Security, Middle East
The experiments with regime change in the Middle East are not encouraging.
After a week of violent demonstrations in several large cities and small towns, Maj. Gen. Mohammad Ali Jafari, commander-in-chief of the Islamic Revolution Guards Corps (IRGC), announced that the “sedition” has been defeated. It will take some time to accurately understand the roots of this violence and how it will impact Tehran’s domestic and foreign policies.
Still, the excitement expressed by some officials, media outlets, and think tanks in the United States, Israel, and some Persian Gulf states raise two important and interrelated questions: Is a regime change in Tehran desirable? And what is the “right” approach to deal with Iran?
A close examination of Iranian policy suggests that the government has a long way to go to meet the aspirations of the socioeconomic and political needs of its large and young population. These include unemployment, gender equality, transparency, corruption and pollution, among others. The “right” way to address these challenges is a gradual reform of the system, not regime change. The experiments with regime change in the broad Middle East are not encouraging. Egypt, Iraq, Libya, Syria and Yemen are cases-in-point. The process of regime change by definition is destabilizing. An unstable Iran would threaten key global interests:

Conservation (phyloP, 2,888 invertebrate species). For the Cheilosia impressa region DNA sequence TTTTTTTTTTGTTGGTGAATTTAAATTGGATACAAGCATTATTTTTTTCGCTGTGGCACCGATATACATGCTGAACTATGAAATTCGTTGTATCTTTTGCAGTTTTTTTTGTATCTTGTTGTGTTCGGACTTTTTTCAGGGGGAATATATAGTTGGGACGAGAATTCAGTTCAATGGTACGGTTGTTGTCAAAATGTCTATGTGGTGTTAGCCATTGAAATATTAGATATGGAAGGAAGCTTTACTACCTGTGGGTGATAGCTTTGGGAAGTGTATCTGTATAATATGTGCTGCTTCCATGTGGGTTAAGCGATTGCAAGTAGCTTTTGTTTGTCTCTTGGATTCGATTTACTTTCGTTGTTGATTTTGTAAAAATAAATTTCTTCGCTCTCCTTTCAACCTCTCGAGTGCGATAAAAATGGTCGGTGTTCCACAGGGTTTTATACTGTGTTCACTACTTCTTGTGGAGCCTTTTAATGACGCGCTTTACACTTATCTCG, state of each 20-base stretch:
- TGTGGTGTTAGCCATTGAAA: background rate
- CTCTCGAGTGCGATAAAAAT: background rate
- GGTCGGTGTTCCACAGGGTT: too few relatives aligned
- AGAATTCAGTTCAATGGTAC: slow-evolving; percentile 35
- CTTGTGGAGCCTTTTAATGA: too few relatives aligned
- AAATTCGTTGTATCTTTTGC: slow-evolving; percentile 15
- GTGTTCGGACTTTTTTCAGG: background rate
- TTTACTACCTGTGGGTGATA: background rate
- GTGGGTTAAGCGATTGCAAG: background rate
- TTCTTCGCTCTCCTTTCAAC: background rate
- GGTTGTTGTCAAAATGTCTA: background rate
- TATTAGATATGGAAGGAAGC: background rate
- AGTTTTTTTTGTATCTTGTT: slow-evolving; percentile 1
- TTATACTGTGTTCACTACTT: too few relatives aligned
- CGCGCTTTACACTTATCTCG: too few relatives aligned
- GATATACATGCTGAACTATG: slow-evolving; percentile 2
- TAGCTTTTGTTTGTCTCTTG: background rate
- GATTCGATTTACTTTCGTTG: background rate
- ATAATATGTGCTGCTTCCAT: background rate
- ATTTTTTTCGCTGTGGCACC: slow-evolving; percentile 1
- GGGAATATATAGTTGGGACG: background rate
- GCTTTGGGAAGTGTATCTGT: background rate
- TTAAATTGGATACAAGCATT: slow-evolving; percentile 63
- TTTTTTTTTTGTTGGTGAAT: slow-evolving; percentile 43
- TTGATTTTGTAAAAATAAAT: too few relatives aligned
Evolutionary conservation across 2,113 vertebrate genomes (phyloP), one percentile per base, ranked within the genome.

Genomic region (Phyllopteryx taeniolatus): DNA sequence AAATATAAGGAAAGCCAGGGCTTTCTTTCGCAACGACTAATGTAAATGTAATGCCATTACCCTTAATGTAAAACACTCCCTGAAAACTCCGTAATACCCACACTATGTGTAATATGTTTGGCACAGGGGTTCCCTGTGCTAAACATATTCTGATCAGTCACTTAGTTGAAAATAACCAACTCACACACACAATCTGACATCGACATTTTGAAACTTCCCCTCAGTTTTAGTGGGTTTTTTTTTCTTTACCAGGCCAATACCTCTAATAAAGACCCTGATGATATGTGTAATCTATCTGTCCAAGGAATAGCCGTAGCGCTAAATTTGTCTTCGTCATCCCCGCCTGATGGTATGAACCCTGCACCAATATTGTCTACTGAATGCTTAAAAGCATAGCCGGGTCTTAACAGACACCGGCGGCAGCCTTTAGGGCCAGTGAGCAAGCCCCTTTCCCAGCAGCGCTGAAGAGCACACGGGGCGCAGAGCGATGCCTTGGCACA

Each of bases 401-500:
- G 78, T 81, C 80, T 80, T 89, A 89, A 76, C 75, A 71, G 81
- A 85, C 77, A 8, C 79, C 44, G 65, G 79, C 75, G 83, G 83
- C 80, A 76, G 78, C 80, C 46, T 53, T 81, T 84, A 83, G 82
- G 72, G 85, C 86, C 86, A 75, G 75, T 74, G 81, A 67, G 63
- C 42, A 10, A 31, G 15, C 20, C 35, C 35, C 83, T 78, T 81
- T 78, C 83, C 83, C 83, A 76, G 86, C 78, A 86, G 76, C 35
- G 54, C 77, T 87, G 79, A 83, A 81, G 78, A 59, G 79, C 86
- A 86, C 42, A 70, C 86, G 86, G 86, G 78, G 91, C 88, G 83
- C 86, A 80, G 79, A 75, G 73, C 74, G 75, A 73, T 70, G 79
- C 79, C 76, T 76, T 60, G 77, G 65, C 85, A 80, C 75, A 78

– Rhetoric aside, the Islamic Republic, particularly the Quds force and its leader Maj. Gen. Qasem Soleimani, has been playing a major role in the global war on terrorism. The Sunni extremist groups including Al Qaeda and ISIS perceive Shias as one of their main enemies. In June 2017 ISIS claimed responsibility for two major terrorist attacks in Tehran one on the parliament building and the other on the tomb of Ayatollah Khomeini, the founder of the Islamic Republic. Twelve people were killed and forty-six were wounded in these attacks. ISIS would welcome a regime change in Tehran.